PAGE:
Jeff Driskel struggled in the Sugar Bowl
Like most first-year starting quarterbacks, Jeff Driskel had his fair share of struggles at the helm of Florida's offense. Furthermore, he was at his worst in the Gators' two biggest games of the 2012 season.
The first of these was Florida's showdown with Georgia. With the SEC East lead on the line, Driskel never found a rhythm in the pocket. The Bulldogs forced him into throwing a key interception in the red zone before the end of the first half. This was one of two picks on that day for Driskel, but this one was particularly meaningful because it cost Florida a lead change that would have shifted momentum. In the end, the Gators lost the game and a shot to play for a spot in the national title game.
Their consolation prize was the Sugar Bowl. Once again, Driskel looked very uncomfortable throughout. His first play from scrimmage was an errant pass returned for a Louisville touchdown. He would later throw another interception in the red zone and fumble within his own territory. The final score may have been 33-23, but anyone who watched the game knows it was not as competitive as that score implies.
Next season, the Gators will have to rely more on Driskel to move the football. After a season in which he only threw for 1,646 yards, however, Florida fans might be ready to doubt his leadership abilities and skill set.
However, I am here to tell you that it isn't quite time to panic in Gainesville. In fact, Driskel should improve dramatically from last season.
When the Gators take the field next August against Toledo, Driskel will be hungry to take them to the next level. While key departures on defense could put a wrench in these plans, I believe Driskel will be adequately prepared to handle his end of the bargain.
Here are the main reasons why.
Matt Jones and newcomer Kelvin Taylor should take some of the pressure off Driskel.
Although the Gators have lacked a "No. 1" target at wide receiver the past couple seasons, the group as a whole is fast and talented.
If there is one wideout who seemingly looks like the favorite to become the next go-to Gator receiver, it is Quinton Dunbar. Three of his four touchdowns came during the second half of last season, and his best game was the team's Sugar Bowl defeat.
In addition, new help is on the way in the Gators' tremendous recruiting class. Newcomers Demarcus Robinson, Ahmad Fulwood, and Alvin Bailey have the potential to make plays during their first season in Gainesville.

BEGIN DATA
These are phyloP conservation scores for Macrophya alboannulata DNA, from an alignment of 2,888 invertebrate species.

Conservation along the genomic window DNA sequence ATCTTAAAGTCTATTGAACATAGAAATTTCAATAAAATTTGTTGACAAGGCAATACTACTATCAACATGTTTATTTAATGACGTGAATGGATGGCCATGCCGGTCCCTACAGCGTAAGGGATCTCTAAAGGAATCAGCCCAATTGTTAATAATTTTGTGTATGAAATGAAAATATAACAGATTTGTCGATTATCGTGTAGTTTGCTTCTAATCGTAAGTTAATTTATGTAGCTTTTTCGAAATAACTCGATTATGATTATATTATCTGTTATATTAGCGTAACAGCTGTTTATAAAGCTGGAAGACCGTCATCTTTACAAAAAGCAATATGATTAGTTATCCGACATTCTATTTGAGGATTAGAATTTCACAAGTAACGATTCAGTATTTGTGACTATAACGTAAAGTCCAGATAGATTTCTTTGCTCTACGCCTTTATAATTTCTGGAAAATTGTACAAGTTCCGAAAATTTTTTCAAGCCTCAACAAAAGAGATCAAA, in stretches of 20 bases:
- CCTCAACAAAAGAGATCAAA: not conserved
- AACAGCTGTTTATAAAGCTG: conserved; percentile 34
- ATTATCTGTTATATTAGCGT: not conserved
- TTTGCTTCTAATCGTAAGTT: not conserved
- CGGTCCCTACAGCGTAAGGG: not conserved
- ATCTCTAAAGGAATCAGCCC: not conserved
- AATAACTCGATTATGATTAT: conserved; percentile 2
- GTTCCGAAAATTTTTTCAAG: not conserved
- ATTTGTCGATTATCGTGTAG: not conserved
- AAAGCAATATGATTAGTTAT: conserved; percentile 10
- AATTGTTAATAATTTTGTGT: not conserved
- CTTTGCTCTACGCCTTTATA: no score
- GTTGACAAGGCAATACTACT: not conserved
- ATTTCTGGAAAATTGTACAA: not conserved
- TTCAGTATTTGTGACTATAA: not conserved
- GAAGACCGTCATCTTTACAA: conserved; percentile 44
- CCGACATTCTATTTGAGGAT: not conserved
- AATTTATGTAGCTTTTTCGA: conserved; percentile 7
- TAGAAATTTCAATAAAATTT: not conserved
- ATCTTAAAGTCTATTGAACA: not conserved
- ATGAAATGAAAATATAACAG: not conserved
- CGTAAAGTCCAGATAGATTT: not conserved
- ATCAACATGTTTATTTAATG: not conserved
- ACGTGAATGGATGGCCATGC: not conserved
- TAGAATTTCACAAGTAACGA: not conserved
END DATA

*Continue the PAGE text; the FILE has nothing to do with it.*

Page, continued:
The offensive unit more likely to make plays for Florida, however, is its group of running backs. Matt Jones looks like the favorite to replace Mike Gillislee after breakout performances against Jacksonville State and Florida State. Should he have problems, incoming freshmen Kelvin Taylor and Adam Lane will be there to step in. Specifically, Taylor has all the makings of a future superstar.
What does this mean for Driskel? First of all, Florida's talented runners should be able to move the ball and open up the passing game. If they can force defenders to focus on stopping the ground game, Driskel will have an easier time finding targets down the field and using play action.
When he does throw the ball, Driskel will also have skilled youngsters on the receiving end of his passes. They have the ability to turn short passes into substantial gains. This means Driskel should not have to look for the home run pass deep down the field to be effective.
It is often said that many athletes are capable of helping their teammates play better. Likewise, the skilled Gator playmakers should allow Driskel to have an easier time throwing the ball.
Driskel showed his running abilities against Vanderbilt.
The value of Driskel's mobility cannot be understated. If all else fails, he is capable of putting on the afterburners and speeding down the field.
His raw speed was put on display in the Gators' victory over Vanderbilt. He ran for three touchdowns, including a 70-yard gallop that made everyone else look frozen in time. He has quick acceleration and side-to-side speed. Once on the run, his 6'4" frame makes him extremely tough to bring down.
His mobility is also important because it can allow him to extend plays. If the pocket collapses around him, Driskel is not afraid to scramble for extra time to throw the ball. Although there were a few instances where this tendency hurt him last season, his scrambling ability remains one of his better assets.
Whereas Tim Tebow was a wrecking ball on the run, Driskel's sheer speed allows him to blow by defenders. It is yet another facet that opposing defenses need to take into account when he is on the field.
Driskel needs to take fewer hits to avoid potential injury.